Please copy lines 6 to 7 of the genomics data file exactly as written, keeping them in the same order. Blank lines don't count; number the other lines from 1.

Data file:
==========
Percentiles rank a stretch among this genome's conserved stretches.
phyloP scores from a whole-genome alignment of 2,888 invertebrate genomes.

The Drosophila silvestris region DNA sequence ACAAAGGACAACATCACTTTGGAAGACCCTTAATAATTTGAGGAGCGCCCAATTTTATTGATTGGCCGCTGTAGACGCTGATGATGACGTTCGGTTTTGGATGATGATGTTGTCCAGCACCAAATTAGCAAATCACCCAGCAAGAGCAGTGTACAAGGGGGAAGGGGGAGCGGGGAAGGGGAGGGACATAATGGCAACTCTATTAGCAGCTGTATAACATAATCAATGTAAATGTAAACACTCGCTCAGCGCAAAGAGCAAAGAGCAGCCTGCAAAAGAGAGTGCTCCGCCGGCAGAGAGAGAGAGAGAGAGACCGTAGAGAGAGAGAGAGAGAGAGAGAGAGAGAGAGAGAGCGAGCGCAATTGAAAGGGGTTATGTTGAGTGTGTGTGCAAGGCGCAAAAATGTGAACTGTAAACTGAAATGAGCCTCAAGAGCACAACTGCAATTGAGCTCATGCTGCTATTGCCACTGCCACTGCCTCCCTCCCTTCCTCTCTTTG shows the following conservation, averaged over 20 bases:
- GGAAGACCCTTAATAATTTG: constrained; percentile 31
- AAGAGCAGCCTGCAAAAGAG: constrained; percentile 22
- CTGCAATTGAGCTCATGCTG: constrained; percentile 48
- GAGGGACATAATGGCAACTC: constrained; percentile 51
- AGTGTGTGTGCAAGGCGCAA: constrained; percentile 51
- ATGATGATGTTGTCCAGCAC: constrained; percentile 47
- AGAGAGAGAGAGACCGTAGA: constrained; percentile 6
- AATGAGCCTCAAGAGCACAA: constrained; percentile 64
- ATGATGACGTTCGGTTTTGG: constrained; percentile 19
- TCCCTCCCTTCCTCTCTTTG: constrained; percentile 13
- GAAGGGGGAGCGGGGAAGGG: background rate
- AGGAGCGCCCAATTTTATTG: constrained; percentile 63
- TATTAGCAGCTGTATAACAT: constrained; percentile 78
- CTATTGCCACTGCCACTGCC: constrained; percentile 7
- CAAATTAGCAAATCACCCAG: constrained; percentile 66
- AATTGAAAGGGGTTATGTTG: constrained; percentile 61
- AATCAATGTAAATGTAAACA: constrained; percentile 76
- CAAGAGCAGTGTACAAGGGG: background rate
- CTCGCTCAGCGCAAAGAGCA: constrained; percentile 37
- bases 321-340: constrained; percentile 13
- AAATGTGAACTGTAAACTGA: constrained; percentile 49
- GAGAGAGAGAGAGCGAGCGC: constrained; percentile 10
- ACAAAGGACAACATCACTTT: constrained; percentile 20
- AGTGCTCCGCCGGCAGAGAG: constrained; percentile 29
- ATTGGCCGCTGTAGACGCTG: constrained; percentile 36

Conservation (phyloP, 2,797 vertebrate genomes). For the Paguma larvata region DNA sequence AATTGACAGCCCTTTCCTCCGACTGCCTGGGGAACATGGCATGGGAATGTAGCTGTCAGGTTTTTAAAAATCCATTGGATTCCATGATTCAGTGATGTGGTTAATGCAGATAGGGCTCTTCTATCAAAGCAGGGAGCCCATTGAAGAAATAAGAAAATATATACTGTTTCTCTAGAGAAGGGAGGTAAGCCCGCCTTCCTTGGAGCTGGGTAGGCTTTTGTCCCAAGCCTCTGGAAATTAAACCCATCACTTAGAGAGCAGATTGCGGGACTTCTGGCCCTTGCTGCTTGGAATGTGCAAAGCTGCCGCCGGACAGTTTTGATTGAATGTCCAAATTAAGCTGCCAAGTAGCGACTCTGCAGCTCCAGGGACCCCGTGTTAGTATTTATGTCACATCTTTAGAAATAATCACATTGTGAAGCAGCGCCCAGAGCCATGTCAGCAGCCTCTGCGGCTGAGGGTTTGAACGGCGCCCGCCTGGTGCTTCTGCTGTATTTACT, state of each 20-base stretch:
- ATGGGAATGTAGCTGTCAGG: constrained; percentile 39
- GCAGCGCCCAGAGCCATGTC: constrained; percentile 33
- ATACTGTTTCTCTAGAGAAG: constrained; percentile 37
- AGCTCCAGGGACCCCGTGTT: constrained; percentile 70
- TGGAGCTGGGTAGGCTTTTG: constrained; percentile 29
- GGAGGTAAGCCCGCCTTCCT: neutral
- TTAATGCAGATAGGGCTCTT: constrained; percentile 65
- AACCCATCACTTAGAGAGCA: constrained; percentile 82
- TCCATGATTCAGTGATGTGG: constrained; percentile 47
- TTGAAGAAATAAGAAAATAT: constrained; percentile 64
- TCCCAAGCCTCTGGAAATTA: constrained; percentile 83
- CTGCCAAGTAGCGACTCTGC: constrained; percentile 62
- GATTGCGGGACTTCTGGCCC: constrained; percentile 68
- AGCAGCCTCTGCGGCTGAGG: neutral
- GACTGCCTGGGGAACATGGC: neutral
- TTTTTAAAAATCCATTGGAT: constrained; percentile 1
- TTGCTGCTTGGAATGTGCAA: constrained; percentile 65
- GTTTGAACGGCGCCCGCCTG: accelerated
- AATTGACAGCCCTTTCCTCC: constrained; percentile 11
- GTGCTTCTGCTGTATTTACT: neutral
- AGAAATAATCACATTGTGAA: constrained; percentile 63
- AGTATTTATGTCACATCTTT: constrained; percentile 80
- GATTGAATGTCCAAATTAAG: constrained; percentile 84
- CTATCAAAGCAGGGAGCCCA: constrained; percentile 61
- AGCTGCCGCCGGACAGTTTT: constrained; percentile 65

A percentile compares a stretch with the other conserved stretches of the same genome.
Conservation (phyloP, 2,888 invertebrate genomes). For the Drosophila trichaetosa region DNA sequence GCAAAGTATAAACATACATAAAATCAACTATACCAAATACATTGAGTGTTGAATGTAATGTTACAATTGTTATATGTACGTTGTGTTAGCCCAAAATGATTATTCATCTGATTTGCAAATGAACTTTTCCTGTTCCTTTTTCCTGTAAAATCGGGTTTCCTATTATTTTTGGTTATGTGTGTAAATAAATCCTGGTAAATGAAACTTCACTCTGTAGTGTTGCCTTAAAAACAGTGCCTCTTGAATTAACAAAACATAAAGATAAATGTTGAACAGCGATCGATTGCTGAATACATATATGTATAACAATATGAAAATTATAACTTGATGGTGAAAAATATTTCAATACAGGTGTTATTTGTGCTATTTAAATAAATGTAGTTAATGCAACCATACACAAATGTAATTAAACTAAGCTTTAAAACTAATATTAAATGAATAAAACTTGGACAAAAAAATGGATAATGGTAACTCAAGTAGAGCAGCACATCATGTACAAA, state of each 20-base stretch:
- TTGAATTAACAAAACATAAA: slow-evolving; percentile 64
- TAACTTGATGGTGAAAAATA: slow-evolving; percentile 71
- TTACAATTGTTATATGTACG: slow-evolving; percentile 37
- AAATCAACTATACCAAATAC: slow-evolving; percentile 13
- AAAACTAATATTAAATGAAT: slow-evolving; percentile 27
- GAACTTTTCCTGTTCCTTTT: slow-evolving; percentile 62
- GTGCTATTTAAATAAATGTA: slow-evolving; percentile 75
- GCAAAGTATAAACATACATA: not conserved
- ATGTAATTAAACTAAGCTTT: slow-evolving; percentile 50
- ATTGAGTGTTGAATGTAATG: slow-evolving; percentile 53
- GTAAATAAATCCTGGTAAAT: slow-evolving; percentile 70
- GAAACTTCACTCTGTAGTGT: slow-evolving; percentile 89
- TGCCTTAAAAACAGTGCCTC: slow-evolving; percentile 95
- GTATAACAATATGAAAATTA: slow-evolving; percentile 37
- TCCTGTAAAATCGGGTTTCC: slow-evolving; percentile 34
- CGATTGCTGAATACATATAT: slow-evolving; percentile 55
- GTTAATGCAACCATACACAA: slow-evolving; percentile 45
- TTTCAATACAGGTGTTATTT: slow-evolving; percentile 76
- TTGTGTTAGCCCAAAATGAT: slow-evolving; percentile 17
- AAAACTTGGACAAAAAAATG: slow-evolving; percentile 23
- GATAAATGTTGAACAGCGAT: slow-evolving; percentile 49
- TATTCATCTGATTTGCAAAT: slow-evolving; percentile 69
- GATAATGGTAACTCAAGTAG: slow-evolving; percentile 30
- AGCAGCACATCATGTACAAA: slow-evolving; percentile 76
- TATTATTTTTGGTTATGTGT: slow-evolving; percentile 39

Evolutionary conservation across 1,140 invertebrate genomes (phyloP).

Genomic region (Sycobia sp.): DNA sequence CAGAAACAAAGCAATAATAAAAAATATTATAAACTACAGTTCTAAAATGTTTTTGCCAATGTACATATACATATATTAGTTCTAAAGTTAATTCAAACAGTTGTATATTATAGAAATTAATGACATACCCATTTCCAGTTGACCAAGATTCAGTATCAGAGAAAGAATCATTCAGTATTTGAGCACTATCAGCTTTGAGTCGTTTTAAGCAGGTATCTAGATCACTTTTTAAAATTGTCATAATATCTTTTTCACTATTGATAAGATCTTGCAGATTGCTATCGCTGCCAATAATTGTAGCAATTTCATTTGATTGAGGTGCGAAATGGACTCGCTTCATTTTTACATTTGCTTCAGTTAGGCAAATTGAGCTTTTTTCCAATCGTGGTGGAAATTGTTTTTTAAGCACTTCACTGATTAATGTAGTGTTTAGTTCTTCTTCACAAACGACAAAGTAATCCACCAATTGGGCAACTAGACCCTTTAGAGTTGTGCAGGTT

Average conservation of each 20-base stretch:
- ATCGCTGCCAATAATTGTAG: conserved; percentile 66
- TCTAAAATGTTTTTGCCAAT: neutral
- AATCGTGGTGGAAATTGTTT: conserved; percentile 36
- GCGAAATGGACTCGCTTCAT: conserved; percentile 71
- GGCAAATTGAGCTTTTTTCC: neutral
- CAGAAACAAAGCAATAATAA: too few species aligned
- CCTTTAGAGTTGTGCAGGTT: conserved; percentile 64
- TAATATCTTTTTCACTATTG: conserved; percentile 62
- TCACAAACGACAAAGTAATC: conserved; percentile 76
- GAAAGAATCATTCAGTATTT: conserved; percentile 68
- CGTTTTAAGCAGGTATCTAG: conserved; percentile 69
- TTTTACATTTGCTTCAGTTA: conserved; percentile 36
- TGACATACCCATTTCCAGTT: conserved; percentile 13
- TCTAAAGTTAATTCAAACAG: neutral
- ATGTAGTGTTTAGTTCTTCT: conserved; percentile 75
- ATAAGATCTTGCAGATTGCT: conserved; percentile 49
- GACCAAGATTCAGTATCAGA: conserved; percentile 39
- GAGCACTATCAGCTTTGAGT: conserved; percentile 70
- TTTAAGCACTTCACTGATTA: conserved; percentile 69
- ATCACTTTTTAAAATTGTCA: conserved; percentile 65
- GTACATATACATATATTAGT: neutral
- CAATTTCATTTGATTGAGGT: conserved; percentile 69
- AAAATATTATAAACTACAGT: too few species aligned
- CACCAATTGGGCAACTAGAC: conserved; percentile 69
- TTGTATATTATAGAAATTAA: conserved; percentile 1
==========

- CTGCAATTGAGCTCATGCTG: constrained; percentile 48
- GAGGGACATAATGGCAACTC: constrained; percentile 51